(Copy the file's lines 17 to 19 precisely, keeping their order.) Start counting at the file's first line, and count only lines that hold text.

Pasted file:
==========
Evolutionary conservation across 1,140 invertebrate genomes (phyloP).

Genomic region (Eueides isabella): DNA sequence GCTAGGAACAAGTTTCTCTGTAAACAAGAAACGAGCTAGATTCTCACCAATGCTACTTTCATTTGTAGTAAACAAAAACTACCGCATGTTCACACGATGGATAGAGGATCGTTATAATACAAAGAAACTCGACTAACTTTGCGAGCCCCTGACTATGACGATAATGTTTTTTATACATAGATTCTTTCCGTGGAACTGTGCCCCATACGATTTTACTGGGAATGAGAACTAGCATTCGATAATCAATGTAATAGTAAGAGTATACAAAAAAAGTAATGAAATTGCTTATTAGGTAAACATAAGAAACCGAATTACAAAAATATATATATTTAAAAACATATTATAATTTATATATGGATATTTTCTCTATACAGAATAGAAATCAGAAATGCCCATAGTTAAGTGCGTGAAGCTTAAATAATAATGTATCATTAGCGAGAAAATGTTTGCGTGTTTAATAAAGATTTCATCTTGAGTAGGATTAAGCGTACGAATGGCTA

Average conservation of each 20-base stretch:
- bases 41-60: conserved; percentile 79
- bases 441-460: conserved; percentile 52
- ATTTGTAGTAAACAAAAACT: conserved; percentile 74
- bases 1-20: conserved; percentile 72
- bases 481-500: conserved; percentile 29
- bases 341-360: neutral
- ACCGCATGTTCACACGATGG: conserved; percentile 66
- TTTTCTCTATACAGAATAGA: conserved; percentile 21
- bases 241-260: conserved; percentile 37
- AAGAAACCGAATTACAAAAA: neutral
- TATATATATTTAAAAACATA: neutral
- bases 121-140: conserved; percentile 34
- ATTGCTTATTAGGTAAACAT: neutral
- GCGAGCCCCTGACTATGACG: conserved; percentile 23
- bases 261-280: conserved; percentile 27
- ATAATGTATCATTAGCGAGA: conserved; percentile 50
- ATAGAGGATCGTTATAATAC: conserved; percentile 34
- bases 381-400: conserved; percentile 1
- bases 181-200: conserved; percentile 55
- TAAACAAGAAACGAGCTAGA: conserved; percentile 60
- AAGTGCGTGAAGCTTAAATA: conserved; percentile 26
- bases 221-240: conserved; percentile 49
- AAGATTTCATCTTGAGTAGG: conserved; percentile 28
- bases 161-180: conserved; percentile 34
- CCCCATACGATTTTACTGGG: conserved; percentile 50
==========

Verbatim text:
- GCGAGCCCCTGACTATGACG: conserved; percentile 23
- bases 261-280: conserved; percentile 27
- ATAATGTATCATTAGCGAGA: conserved; percentile 50